I asked them who they were talking to, but they wouldn’t reply. I felt some pressure in my chest and against my skin that reminded me of blankets rich with static electricity were being pressed and rubbed all over me.
“What are all these things?,” asked Dr. Greenberg. Someone viewing remotely asked him to clarify; they weren’t seeing anything on the monitors.
“Jerry,” said Dr. Lin, speaking to me, “do you feel them?”
“Feel who?,” I asked. “Feel what?”
“They’re all over us,” Dr. Greenberg told me. “Floating in and out and around like little squid or jellyfish.”
“What the hell is that?,” Dr. Lin asked.
“Jesus, what is…,” started Dr. Greenberg.
The two doctors gasped and shouted. I felt them pushing up against the control panel next to me, which was the furthest spot from the observation deck overlooking the Z-Machine.
“Guys, what’s going on?” I felt moderate fear starting to nibble at my spine, growing in severity as the doctors refused to answer me and only kept gasping and shouting.
I clicked my headset over to the observation channel and tried to get one of the remote parties to fill me in on what was happening. They were equally in the dark and wanted me to tell them what was wrong with the doctors. Other members of the labs were banging on the door of our control room, trying to get it open. It was locked.
“It’s huge…,” choked out Dr. Greenberg.
“Why is it here?,” whispered Dr. Lin. He was sobbing.
“I can’t look at it anymore,” Dr. Greenberg announced, matter-of-factly.
I heard something metallic, then the sound of Dr. Greenberg screaming. “I can feel it in my head – I can taste it – it’s in every part of me.”
Dr. Lin called out, “let me help you.” There were wet noises mixed in with the pounding on the door and the commotion on the radio as the remote observers saw what the doctors were doing in the control room.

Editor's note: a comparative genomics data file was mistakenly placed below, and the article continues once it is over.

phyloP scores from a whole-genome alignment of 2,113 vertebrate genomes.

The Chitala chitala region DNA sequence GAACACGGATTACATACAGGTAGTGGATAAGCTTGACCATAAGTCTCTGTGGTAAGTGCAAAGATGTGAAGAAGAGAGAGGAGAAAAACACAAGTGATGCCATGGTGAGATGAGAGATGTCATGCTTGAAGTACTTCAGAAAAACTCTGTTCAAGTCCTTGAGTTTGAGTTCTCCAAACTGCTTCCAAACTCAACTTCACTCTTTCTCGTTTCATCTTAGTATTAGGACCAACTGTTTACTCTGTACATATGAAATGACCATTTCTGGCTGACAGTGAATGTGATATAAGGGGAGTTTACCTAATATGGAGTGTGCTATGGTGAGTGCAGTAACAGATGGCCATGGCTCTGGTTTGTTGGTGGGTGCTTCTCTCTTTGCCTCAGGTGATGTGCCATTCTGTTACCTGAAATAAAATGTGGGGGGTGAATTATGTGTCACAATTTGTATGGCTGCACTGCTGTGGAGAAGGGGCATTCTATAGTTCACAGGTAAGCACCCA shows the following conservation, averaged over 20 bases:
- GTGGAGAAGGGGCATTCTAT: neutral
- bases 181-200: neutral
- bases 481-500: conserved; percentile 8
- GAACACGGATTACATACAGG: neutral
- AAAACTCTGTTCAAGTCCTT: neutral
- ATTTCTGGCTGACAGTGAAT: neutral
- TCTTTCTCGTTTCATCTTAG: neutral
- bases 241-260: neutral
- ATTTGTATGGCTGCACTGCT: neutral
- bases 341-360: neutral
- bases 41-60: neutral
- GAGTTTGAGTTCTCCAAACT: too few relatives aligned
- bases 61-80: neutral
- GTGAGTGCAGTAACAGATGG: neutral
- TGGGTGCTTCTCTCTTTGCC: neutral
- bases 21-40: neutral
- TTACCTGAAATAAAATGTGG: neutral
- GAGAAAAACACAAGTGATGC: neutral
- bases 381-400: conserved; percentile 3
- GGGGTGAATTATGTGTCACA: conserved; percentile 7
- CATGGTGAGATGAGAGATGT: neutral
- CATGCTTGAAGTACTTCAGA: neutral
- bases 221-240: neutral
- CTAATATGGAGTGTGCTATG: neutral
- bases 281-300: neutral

All I could focus on was the feeling of static and pressure on my skin. It was suffocating and terrible, like those blankets were sliding in and out of my lungs and mouth and leaving little arcs of electricity with every move.
I heard the door slam open and the feeling dissipated. I sat slumped in my chair, trying to catch my breath, as security and other scientists rushed into the control room.
“What the f**k is going on?,” I yelled, and felt someone pushing me and my chair out of the room, down the long hallway, and into another lab.
And that was it.
I was sedated against my will and woke up in the hospital three days later. I was forced to sign documents making me promise, under penalty of treason, that I wouldn’t divulge what happened during that test. But I didn’t know what happened. I still don’t. Regardless, I need to tell you that something happened. Something monstrous.
As I waited in the hospital, a friend of mine from the labs, Dr. Marie Lenzetti, sat with me and said what happened to Drs. Lin and Greenberg. Both were dead. Dr. Lin had killed Dr. Greenberg and inflicted terrible injuries on himself. But Dr. Lin spoke to the other scientists before he died. He told them what it was he saw; what he saw, then as a consequence heard and felt and heard and smelled and tasted. It was something entirely beyond his comprehension; something entirely beyond anything he could have dreamt.
The doctors got a glimpse of what occupied the space we thought was our own. The Z-Machine experiment created conditions that allowed them to see how wrong we were. That moment, he said, lasted an eternity. As soon as its shape registered in his eyes, he experienced it in all his senses. Every sense was dominated. Cutting away Dr. Greenberg’s eyes, tongue, nose, ears, and as much skin as possible was the only act of mercy and relief he could give his friend. And when he was done, he tried to do the same to himself, only to be stopped before he could excise his own tongue and skin. He died of a massive stroke an hour later.
I’m writing this to let you know there are things outside the realm of our senses which pervade everything we do. Everything we are. Things that can prove, and in fact have now proven, that we are not the dominant actors in the space we occupy. The Z-Machine experiment last month showed my friends the atrocious nature of true reality: something too hideous for our senses to endure. I will never consider my blindness to be anything other than a gift for as long as I continue to live.